Monday, November 08, 2010

Bring It In!

Nearly half a decade ago in a stuffy barracks room corner, I created this blog for a very simple reason: to communicate to my family the curious aspects of Army life. Before I committed, I enjoyed writing but never had an impulse to do so. Writing for sheer pleasure was a difficult concept to grasp; the act was often sullenly attached to school assignments I habitually ignored in favor of reading dry military history texts. But after I got started, writing became my only creative outlet, a way to relay thoughts and experiences that I would never dare speak out loud. Emails, letters and occasionally blog postings were sent from the grounds of Fort Lewis and enormous bases carved out of Iraqi soil. My only audience was an assembly of blood – family members and close friends were the only ones following my travels. In an all male infantry unit, writing was the furthest thing from grunt machismo. This blog was a closely guarded secret.

Violent explosions have the power to transform bodies and minds. They also have the ability to transform perspectives. A decimated house in Mosul brought me from snarky spectator to battlefield observer once I saw bricks scattered about the street like violent confetti. I decided at that moment to record as much as I saw through writing and photographs to relay thoughts and images that were nearly impossible to articulate. It was my way of talking out the often painful and difficult situations during my unit’s deployment. Writing was catharsis long before I understood the meaning of the word. As the deployment crawled past the one year mark during the worst period of violence of the entire war, hand written letters seemed like they were being delivered to another galaxy. Writing here became my only connection to a place that didn't feel quite like home anymore.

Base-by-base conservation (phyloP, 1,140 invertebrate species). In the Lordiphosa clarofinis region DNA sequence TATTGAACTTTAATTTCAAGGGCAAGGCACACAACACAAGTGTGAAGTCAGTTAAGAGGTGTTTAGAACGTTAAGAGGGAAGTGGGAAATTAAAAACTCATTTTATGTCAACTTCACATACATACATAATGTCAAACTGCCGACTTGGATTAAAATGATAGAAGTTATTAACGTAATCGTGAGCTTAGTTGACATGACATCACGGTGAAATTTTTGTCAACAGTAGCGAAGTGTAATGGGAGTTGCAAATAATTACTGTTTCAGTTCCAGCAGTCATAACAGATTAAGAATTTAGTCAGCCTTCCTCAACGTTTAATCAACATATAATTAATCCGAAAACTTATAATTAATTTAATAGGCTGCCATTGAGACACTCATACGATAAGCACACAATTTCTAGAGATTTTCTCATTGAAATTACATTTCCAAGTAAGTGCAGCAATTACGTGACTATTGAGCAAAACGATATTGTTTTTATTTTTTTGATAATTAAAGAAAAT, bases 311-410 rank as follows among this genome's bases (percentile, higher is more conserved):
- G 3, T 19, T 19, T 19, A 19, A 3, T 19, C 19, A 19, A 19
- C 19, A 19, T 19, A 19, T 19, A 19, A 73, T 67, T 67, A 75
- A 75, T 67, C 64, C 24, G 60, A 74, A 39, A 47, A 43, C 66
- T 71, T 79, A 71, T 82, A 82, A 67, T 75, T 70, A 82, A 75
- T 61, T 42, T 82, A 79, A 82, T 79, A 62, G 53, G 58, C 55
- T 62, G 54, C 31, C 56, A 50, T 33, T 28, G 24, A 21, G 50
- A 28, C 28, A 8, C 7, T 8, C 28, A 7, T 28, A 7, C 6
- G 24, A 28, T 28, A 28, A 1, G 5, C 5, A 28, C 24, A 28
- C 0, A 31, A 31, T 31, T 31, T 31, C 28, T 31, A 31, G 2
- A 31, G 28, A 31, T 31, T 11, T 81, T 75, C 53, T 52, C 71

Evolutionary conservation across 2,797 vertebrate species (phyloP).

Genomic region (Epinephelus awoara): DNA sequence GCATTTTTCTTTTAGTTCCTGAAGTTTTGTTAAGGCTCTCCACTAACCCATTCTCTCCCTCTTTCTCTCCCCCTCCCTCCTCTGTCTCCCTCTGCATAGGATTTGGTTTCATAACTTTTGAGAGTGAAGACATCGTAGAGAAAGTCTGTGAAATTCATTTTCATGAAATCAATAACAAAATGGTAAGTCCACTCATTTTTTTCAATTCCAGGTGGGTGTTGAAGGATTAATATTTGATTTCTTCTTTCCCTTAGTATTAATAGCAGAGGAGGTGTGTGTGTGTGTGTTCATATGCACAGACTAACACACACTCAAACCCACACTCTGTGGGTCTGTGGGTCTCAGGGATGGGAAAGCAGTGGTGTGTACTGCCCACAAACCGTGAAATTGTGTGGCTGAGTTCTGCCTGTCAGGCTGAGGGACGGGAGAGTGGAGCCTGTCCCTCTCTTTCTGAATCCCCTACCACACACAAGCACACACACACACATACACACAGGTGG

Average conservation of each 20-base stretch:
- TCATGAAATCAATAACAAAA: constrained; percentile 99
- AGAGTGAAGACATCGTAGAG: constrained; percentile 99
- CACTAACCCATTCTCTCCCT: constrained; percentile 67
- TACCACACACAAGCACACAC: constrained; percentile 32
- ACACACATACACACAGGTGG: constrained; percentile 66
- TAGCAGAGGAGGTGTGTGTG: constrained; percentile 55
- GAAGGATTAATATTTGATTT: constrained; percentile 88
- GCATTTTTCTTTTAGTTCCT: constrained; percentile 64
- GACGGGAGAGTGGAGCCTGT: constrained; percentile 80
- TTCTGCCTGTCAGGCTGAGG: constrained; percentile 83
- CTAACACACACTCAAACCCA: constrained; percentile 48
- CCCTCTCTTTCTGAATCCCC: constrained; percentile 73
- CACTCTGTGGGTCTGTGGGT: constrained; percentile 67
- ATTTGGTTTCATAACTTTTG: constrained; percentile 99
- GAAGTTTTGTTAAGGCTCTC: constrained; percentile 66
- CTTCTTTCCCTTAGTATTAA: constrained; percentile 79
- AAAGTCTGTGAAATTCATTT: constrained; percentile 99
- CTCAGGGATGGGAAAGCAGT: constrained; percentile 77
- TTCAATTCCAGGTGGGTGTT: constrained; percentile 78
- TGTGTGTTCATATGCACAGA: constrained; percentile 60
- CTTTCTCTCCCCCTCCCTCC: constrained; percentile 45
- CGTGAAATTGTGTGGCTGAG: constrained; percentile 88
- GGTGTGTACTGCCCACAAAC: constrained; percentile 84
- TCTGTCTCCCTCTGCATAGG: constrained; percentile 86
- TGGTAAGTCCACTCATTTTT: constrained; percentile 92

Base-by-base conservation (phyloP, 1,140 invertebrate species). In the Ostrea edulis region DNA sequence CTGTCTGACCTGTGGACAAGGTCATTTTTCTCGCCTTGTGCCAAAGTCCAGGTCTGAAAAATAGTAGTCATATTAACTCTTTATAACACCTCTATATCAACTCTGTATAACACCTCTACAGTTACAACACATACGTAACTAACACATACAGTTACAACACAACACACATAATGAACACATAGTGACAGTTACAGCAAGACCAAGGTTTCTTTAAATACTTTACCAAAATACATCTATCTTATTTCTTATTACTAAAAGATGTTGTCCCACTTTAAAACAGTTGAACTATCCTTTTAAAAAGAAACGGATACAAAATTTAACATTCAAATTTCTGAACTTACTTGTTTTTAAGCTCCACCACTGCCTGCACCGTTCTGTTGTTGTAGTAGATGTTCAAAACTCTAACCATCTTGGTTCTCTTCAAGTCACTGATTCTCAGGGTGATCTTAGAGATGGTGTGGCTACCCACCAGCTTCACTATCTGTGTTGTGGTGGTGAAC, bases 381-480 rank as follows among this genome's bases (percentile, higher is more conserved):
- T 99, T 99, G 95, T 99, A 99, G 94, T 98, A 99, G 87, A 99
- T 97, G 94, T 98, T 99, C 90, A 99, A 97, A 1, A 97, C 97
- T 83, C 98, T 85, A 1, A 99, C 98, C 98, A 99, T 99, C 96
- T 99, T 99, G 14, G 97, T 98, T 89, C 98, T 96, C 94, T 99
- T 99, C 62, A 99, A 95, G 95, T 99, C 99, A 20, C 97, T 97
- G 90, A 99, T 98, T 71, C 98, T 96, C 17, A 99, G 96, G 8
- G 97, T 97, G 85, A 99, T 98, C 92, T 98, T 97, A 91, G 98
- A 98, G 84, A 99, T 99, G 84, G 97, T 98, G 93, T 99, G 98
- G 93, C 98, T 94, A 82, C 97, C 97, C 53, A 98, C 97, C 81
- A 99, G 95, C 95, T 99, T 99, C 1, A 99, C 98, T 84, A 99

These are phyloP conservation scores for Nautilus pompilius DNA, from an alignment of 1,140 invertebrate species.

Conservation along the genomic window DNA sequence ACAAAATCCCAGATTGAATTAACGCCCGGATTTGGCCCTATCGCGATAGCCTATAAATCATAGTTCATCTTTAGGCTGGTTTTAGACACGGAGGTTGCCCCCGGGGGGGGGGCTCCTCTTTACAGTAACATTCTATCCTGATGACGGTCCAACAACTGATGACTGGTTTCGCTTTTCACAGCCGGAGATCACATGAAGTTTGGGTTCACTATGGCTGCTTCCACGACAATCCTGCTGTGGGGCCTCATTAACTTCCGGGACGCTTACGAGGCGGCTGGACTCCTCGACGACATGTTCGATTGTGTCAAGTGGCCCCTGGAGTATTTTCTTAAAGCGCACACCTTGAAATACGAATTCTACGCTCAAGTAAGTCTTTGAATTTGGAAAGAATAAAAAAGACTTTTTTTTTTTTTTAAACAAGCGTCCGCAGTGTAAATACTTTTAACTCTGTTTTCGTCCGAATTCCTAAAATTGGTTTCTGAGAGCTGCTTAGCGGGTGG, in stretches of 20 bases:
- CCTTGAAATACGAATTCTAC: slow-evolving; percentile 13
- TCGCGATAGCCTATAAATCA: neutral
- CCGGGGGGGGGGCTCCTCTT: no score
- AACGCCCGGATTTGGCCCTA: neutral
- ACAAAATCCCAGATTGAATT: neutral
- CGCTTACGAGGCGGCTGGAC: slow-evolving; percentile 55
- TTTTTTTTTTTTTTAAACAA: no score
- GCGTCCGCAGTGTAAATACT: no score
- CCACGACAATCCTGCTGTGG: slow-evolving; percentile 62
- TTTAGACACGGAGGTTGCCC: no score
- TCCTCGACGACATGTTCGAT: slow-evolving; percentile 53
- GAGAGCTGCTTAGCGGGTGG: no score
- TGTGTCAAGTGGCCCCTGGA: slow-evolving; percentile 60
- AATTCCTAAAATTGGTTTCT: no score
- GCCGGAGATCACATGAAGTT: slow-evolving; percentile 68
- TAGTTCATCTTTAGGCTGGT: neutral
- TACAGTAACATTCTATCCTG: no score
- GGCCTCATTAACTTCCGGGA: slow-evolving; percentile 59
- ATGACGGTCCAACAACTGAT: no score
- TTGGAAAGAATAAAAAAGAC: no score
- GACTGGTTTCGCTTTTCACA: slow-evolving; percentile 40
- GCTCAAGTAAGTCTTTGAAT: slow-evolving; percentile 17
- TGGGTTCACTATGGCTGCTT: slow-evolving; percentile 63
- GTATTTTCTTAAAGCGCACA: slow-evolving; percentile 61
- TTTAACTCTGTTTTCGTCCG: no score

The Third Stryker Brigade completed its mission when we razed the home of the Islamic State of Iraq in the summer of 2007. My own mission of serving in the Army was accomplished shortly after we returned home. After I got out, I set my sights on an education, which felt like a battle unto itself. My high school grades were impressive in their mediocrity - I failed, among many other classes, freshman and sophomore English. College seemed like a task far outside my abilities, but I quickly found my military experience prepared me with the discipline I didn't have as a teenager. The most difficult part of school was making sure my VA benefits came when they were due.

Along with thousands of veterans going to school, I found myself without a monthly living stipend when the Post-9/11 GI Bill went live last year. Simply navigating a complex benefit package like the GI Bill required research and painful lessons learned, but how to tell a landlord I couldn't make rent wasn't in any FAQ provided by the federal government. I sent my grievances to the only person I knew at the Department of Veterans Affairs - Brandon Friedman - and within hours I was speaking with Keith Wilson, the Director of Education Services for the Department. He was able to answer enough questions to spur a followup post, which went far to explain some confusing and frustrating aspects of the GI Bill.